8. The only point now left to bo decided is (sic)ther the executing Court was justified in re-(sic)ng to stay execution proceedings after an ap-(sic)cation had been made before a Tribunal under Section 5, Debts Adjustment Act. Section 15 of the Act specifically lays down that where a displaced person has applied under Section 5 all proceedings pending in any Civil Court in respect of any debt to which (sic) displaced debtor is subject shall be staye$ and records shall be transferred to the Tribunal.
It was the duty of the executing Court as soon (sic) came to know that the displaced debtor had (sic)e an application to the Tribunal under Section 5 (sic)he Act to stay the proceedings and send the (sic)rds to the Tribunal. The executing Court had (sic)urisdiction to enquire into the matter whether (sic) debt which was due to Balkishan Das was a (sic)bt covered by the Act. That matter has to be (sic)ded, by the Tribunal and not by the executing Court. I must therefore accept Execution First appeal No. 137-D of 1954 and order that all execution proceedings relating to the decree obtained by Balkishan Das against Jhunnu Mal be stayed.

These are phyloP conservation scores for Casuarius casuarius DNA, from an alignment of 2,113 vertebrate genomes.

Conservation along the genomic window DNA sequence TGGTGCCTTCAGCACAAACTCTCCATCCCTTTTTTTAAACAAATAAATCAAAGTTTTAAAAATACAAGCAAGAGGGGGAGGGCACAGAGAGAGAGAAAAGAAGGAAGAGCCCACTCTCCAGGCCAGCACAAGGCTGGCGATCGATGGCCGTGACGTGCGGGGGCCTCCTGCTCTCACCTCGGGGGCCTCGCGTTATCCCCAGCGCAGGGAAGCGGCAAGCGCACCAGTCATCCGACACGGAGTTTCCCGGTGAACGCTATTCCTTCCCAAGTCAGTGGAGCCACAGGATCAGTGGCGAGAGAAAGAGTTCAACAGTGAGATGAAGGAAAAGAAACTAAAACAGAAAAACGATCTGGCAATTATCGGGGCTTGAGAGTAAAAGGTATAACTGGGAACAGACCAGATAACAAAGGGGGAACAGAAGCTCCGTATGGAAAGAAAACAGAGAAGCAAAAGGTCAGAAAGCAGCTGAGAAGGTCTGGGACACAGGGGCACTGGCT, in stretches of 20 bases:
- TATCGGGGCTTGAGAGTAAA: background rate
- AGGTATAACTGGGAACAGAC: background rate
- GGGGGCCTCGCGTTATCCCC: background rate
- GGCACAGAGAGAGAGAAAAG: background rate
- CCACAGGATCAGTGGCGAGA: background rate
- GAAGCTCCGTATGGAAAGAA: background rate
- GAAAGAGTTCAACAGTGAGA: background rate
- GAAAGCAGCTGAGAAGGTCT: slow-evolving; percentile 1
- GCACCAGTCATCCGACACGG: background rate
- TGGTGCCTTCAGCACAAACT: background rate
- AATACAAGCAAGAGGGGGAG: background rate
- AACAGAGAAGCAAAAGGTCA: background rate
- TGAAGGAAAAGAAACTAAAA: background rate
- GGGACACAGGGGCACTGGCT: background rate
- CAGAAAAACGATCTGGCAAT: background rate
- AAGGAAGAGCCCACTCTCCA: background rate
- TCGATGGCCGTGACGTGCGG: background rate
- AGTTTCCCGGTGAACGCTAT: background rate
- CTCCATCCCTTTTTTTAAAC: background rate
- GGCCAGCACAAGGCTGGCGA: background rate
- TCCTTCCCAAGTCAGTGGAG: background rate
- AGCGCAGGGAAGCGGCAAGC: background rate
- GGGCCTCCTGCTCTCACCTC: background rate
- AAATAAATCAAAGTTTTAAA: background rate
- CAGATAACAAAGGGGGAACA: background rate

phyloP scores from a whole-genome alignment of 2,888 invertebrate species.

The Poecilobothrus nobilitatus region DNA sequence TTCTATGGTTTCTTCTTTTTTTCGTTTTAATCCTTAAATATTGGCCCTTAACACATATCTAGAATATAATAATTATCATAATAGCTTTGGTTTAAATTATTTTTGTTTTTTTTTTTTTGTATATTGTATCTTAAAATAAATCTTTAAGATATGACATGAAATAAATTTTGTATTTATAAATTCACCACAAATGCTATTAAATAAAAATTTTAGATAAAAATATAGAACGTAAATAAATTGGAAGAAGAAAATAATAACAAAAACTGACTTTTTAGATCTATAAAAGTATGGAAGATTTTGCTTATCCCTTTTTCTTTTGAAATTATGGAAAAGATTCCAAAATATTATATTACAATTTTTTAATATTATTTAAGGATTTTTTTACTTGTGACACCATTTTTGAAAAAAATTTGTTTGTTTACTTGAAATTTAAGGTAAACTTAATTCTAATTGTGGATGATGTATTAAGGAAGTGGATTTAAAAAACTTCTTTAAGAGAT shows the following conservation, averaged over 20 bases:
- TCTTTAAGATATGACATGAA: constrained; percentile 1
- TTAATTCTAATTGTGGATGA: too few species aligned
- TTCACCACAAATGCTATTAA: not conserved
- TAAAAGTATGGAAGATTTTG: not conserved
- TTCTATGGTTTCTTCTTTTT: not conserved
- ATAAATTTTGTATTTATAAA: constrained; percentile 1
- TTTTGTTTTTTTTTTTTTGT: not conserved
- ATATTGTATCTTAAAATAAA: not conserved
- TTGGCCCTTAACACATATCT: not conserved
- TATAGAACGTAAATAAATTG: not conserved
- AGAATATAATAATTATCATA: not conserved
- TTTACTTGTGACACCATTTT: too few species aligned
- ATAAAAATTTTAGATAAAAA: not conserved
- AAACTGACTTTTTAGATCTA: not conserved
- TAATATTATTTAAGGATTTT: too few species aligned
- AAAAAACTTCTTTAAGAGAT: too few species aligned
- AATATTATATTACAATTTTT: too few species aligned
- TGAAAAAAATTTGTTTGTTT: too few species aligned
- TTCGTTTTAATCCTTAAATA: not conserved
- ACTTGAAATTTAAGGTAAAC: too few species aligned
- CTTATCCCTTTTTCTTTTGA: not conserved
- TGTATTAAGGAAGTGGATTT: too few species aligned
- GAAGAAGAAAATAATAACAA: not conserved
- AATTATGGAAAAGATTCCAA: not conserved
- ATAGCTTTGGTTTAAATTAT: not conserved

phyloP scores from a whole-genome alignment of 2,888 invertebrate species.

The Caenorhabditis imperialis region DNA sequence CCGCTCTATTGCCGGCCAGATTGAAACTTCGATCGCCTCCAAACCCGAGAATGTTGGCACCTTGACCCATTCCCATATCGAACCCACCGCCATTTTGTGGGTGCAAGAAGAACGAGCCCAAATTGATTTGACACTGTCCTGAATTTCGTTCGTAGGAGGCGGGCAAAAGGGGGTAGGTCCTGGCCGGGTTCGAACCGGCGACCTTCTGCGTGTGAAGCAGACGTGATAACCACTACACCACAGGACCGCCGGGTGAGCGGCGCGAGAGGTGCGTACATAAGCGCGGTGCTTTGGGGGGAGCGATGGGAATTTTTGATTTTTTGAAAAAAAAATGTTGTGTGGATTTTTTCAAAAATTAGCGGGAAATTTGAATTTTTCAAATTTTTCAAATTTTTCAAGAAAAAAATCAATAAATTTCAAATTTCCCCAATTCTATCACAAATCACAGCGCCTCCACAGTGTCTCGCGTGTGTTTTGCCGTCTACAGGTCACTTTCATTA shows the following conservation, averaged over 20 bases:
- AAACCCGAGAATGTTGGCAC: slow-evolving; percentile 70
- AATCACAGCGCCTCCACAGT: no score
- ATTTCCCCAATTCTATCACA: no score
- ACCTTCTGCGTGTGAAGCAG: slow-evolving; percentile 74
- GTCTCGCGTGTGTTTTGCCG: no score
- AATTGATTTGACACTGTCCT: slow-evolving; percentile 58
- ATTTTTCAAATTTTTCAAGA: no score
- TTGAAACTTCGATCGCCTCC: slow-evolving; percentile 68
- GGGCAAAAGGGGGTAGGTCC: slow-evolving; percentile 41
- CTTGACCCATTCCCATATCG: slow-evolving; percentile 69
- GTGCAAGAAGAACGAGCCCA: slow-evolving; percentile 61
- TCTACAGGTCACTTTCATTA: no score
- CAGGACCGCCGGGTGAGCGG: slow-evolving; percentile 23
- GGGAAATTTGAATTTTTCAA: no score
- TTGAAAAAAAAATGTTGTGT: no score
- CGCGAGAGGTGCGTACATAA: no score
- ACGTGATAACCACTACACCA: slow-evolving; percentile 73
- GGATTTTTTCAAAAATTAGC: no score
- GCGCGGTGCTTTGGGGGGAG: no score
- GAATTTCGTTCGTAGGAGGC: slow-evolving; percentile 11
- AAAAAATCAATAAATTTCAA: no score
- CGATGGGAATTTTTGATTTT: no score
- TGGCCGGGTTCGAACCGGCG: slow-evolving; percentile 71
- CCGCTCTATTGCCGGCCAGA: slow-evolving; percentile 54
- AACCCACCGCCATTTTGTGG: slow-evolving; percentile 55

9. The records will now be sent to the Tribunal or decision on the issues framed by the Tribunal (sic)y order dated 7-6-1963. I have directed the parties appear before the Tribunal on 28-2-1956.
10. The parties will bear their own cost in Civil Revision No. 217-D of 1954, First Appeal from Order No. 13-D of 1954 and Execution first Appeal No. 137-D of 1954.